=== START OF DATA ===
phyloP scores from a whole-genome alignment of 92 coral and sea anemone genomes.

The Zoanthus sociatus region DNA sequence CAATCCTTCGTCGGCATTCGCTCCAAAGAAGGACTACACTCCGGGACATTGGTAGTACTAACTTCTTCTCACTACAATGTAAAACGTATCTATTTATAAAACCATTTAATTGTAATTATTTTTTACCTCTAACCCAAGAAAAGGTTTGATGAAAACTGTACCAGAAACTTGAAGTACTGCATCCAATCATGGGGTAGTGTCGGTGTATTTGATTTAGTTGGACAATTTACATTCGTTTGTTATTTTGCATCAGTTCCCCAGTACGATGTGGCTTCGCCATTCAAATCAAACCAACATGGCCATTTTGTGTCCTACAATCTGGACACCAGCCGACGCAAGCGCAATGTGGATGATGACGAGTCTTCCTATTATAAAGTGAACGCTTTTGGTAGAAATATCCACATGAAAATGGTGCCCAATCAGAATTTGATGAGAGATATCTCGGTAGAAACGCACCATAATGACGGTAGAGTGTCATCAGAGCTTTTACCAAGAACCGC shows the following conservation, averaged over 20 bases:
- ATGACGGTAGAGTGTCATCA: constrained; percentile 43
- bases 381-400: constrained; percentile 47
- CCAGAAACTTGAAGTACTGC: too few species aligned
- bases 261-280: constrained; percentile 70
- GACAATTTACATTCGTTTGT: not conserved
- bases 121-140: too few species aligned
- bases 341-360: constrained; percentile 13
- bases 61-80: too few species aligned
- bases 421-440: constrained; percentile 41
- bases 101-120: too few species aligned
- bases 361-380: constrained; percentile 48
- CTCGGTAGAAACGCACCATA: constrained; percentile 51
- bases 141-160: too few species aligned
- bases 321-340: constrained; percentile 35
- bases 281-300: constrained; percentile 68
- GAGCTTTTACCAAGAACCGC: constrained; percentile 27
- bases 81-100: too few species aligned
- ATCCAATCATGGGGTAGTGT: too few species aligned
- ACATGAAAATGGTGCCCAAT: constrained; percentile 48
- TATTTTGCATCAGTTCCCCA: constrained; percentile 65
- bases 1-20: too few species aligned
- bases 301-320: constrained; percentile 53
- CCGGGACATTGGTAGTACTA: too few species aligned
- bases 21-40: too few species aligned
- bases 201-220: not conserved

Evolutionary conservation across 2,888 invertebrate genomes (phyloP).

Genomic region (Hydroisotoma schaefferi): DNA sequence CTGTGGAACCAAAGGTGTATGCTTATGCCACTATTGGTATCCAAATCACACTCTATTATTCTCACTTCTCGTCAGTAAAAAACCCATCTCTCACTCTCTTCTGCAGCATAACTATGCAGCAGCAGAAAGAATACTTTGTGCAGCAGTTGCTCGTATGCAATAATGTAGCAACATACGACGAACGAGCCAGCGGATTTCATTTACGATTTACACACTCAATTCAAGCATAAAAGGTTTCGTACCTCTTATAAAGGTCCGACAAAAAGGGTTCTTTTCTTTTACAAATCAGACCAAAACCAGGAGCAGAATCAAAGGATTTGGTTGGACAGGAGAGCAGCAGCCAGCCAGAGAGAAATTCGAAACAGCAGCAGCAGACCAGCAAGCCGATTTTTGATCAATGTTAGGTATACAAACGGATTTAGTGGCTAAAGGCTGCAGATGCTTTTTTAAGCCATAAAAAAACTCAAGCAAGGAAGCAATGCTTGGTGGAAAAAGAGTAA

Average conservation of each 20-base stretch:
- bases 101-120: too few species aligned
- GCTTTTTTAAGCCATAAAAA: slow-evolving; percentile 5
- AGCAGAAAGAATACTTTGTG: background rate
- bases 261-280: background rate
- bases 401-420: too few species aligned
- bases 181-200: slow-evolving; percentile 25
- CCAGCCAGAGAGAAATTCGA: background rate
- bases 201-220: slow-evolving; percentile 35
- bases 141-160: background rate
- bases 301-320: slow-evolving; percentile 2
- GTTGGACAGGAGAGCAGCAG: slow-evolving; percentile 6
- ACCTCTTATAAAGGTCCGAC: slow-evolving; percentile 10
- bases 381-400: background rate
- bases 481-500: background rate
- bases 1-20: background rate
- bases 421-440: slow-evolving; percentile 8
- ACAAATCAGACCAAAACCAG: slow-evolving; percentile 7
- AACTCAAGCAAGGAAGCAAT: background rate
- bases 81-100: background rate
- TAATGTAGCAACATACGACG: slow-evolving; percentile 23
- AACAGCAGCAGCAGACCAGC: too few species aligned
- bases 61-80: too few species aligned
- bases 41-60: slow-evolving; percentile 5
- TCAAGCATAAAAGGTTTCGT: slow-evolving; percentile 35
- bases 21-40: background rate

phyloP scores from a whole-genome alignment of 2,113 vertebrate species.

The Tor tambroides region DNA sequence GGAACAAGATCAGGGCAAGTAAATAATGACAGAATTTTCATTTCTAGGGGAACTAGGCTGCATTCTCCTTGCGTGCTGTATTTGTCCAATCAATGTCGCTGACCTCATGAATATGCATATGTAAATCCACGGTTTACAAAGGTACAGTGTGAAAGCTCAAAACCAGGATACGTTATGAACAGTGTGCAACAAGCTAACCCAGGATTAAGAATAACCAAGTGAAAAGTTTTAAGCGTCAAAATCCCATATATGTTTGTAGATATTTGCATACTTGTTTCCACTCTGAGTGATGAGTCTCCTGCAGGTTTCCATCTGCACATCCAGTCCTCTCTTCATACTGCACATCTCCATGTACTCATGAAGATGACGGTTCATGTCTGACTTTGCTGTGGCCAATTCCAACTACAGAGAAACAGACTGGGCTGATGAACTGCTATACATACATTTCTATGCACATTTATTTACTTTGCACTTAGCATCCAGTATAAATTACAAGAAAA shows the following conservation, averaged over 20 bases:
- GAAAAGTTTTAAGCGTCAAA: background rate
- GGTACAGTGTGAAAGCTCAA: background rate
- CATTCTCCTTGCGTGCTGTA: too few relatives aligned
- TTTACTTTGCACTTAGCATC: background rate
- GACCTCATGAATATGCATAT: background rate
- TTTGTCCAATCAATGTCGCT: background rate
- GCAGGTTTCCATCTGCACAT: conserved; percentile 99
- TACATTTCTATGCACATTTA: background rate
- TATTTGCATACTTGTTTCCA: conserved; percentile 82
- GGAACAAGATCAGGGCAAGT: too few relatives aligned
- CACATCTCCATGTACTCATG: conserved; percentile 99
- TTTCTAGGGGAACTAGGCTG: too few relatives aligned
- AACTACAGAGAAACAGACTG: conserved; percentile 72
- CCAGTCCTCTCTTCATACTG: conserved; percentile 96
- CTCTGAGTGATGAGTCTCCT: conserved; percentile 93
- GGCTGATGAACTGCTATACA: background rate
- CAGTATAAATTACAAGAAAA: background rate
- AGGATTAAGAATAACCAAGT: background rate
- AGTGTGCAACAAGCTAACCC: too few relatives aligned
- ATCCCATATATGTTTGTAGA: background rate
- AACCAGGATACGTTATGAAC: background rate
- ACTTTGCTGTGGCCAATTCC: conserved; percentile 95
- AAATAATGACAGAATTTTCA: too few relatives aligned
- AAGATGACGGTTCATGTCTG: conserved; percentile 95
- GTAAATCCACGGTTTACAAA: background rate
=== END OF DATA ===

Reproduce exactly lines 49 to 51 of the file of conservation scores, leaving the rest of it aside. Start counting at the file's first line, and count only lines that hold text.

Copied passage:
- bases 81-100: background rate
- TAATGTAGCAACATACGACG: slow-evolving; percentile 23
- AACAGCAGCAGCAGACCAGC: too few species aligned